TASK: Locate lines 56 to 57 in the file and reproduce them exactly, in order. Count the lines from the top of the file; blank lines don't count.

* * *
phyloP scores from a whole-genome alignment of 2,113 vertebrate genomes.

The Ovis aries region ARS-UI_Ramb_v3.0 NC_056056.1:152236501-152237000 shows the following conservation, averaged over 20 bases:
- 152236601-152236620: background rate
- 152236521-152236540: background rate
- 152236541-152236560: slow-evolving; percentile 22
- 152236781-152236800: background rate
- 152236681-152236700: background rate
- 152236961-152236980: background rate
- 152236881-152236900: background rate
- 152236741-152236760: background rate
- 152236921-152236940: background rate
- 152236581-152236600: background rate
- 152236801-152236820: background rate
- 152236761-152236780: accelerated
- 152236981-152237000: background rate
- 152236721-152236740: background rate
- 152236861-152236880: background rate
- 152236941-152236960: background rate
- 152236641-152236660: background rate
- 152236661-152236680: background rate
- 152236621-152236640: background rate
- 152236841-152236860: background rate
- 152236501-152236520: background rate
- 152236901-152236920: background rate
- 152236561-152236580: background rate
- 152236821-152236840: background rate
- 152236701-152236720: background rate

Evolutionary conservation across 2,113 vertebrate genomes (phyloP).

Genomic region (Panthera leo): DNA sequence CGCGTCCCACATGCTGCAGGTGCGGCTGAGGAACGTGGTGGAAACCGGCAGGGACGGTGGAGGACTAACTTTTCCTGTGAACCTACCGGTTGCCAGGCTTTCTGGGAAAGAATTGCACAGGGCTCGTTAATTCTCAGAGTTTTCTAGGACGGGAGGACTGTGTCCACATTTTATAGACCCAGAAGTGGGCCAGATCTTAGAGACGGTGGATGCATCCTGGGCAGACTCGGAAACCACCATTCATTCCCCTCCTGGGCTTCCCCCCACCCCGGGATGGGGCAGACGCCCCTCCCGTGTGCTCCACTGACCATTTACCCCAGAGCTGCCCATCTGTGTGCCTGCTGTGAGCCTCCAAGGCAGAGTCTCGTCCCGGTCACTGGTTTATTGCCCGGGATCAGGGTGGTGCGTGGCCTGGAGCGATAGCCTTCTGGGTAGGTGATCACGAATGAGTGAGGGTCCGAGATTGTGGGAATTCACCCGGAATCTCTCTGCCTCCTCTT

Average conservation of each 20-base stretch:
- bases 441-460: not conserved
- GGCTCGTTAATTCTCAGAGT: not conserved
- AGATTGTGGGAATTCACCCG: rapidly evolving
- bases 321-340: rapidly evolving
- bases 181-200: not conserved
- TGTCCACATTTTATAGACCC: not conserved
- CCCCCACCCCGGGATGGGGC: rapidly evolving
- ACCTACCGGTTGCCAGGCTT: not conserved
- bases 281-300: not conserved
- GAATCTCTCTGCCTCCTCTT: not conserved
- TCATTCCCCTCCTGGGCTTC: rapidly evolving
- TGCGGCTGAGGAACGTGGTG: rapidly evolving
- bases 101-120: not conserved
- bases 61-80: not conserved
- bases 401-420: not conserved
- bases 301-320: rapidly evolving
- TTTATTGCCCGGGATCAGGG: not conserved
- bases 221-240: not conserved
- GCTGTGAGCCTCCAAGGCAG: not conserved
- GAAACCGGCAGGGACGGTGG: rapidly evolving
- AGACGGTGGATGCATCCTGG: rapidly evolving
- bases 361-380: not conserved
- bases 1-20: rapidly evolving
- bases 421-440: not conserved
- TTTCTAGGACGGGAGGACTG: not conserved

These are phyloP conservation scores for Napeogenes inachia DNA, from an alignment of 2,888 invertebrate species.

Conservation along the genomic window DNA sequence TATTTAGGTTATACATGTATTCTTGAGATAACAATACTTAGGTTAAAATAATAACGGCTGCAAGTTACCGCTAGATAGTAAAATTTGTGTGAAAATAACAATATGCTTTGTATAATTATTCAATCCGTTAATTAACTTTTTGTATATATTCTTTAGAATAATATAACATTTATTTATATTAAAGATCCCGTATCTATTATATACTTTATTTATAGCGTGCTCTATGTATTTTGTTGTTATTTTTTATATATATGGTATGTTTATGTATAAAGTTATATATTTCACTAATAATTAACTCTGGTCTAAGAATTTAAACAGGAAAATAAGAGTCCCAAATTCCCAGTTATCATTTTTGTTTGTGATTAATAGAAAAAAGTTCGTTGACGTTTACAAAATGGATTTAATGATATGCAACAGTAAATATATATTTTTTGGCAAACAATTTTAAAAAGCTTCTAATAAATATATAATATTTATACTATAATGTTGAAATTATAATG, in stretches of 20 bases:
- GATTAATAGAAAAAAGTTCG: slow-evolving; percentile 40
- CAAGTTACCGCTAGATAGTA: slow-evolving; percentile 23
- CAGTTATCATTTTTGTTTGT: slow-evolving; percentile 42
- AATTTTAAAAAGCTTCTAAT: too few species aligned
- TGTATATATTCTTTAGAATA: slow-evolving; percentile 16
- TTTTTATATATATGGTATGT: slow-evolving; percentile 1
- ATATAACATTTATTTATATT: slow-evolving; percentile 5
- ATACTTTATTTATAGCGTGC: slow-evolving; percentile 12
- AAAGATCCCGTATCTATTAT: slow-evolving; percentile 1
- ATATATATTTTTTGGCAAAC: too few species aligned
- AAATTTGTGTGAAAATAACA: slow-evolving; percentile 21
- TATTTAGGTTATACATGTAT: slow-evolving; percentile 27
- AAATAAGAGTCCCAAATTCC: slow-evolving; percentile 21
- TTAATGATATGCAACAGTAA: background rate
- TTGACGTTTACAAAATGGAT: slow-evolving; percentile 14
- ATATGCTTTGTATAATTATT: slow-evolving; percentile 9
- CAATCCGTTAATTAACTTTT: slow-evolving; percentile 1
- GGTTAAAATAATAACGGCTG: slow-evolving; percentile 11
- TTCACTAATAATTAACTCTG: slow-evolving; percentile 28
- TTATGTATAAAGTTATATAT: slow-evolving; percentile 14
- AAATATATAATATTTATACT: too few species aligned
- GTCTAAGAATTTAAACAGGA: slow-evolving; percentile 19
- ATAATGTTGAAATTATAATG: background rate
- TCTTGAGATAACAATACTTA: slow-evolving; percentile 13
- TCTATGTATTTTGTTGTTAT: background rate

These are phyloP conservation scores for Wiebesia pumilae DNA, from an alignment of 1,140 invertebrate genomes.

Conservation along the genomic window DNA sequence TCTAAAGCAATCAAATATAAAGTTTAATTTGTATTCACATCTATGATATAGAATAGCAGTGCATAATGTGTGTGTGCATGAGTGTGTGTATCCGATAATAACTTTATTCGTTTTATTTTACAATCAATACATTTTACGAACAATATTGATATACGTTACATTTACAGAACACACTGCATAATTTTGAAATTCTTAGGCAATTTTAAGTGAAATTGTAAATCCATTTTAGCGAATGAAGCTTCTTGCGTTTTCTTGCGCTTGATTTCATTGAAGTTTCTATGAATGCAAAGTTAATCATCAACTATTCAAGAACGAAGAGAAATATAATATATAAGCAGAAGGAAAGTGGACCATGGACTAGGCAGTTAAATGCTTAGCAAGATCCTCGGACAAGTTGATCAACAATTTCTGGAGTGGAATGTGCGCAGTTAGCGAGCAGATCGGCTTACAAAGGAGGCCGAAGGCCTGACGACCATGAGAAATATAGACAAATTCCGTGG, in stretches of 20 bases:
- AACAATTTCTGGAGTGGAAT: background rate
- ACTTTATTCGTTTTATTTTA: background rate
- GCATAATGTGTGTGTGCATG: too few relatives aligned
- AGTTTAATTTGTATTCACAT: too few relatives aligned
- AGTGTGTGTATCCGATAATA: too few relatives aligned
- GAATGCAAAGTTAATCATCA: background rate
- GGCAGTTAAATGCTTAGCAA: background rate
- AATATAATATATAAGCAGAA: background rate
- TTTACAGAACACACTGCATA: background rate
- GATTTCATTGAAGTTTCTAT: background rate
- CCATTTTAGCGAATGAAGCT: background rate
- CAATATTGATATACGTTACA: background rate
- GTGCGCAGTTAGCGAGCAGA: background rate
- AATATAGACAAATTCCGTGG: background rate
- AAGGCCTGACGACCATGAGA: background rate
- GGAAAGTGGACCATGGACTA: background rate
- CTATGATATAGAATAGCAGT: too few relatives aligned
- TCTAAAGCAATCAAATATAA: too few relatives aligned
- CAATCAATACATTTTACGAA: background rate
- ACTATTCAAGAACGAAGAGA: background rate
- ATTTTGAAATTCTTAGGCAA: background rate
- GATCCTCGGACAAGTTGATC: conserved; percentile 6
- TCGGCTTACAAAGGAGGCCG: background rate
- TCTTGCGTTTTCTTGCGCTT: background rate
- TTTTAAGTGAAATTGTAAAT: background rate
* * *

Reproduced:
These are phyloP conservation scores for Napeogenes inachia DNA, from an alignment of 2,888 invertebrate species.

Conservation along the genomic window DNA sequence TATTTAGGTTATACATGTATTCTTGAGATAACAATACTTAGGTTAAAATAATAACGGCTGCAAGTTACCGCTAGATAGTAAAATTTGTGTGAAAATAACAATATGCTTTGTATAATTATTCAATCCGTTAATTAACTTTTTGTATATATTCTTTAGAATAATATAACATTTATTTATATTAAAGATCCCGTATCTATTATATACTTTATTTATAGCGTGCTCTATGTATTTTGTTGTTATTTTTTATATATATGGTATGTTTATGTATAAAGTTATATATTTCACTAATAATTAACTCTGGTCTAAGAATTTAAACAGGAAAATAAGAGTCCCAAATTCCCAGTTATCATTTTTGTTTGTGATTAATAGAAAAAAGTTCGTTGACGTTTACAAAATGGATTTAATGATATGCAACAGTAAATATATATTTTTTGGCAAACAATTTTAAAAAGCTTCTAATAAATATATAATATTTATACTATAATGTTGAAATTATAATG, in stretches of 20 bases: